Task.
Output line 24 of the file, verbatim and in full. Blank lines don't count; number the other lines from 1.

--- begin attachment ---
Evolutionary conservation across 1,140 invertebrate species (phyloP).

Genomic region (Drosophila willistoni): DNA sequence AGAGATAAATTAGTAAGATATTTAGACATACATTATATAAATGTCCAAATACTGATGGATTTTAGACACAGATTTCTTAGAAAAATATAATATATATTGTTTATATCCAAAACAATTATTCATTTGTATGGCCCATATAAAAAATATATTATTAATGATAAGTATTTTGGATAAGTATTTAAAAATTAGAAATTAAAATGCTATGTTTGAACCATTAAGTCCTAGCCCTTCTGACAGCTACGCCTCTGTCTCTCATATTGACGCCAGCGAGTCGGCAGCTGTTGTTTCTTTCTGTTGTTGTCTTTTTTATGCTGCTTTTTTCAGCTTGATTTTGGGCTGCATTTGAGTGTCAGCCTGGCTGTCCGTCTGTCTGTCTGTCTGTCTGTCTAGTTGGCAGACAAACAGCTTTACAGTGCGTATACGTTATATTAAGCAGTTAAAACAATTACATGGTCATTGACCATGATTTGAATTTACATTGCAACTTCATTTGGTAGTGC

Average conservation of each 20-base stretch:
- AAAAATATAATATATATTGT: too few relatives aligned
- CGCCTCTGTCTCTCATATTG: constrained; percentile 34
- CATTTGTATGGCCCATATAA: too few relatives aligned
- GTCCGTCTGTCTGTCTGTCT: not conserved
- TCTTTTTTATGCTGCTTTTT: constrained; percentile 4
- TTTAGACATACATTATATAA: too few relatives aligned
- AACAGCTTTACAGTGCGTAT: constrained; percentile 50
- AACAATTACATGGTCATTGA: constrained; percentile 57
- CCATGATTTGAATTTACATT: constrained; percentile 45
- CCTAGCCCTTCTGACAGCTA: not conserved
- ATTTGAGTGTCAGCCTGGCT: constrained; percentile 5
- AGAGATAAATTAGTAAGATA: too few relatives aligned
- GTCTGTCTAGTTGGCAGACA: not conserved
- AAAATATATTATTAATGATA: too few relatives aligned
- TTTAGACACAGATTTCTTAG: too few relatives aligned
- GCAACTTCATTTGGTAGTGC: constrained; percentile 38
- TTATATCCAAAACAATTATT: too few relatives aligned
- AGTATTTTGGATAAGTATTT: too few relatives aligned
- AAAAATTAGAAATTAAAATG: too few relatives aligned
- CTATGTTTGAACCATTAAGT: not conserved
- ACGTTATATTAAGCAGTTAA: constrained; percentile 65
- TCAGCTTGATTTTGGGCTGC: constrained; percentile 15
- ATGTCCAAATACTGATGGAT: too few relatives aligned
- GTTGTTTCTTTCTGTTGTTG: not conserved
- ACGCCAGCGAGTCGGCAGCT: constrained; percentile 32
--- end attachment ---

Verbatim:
- ACGTTATATTAAGCAGTTAA: constrained; percentile 65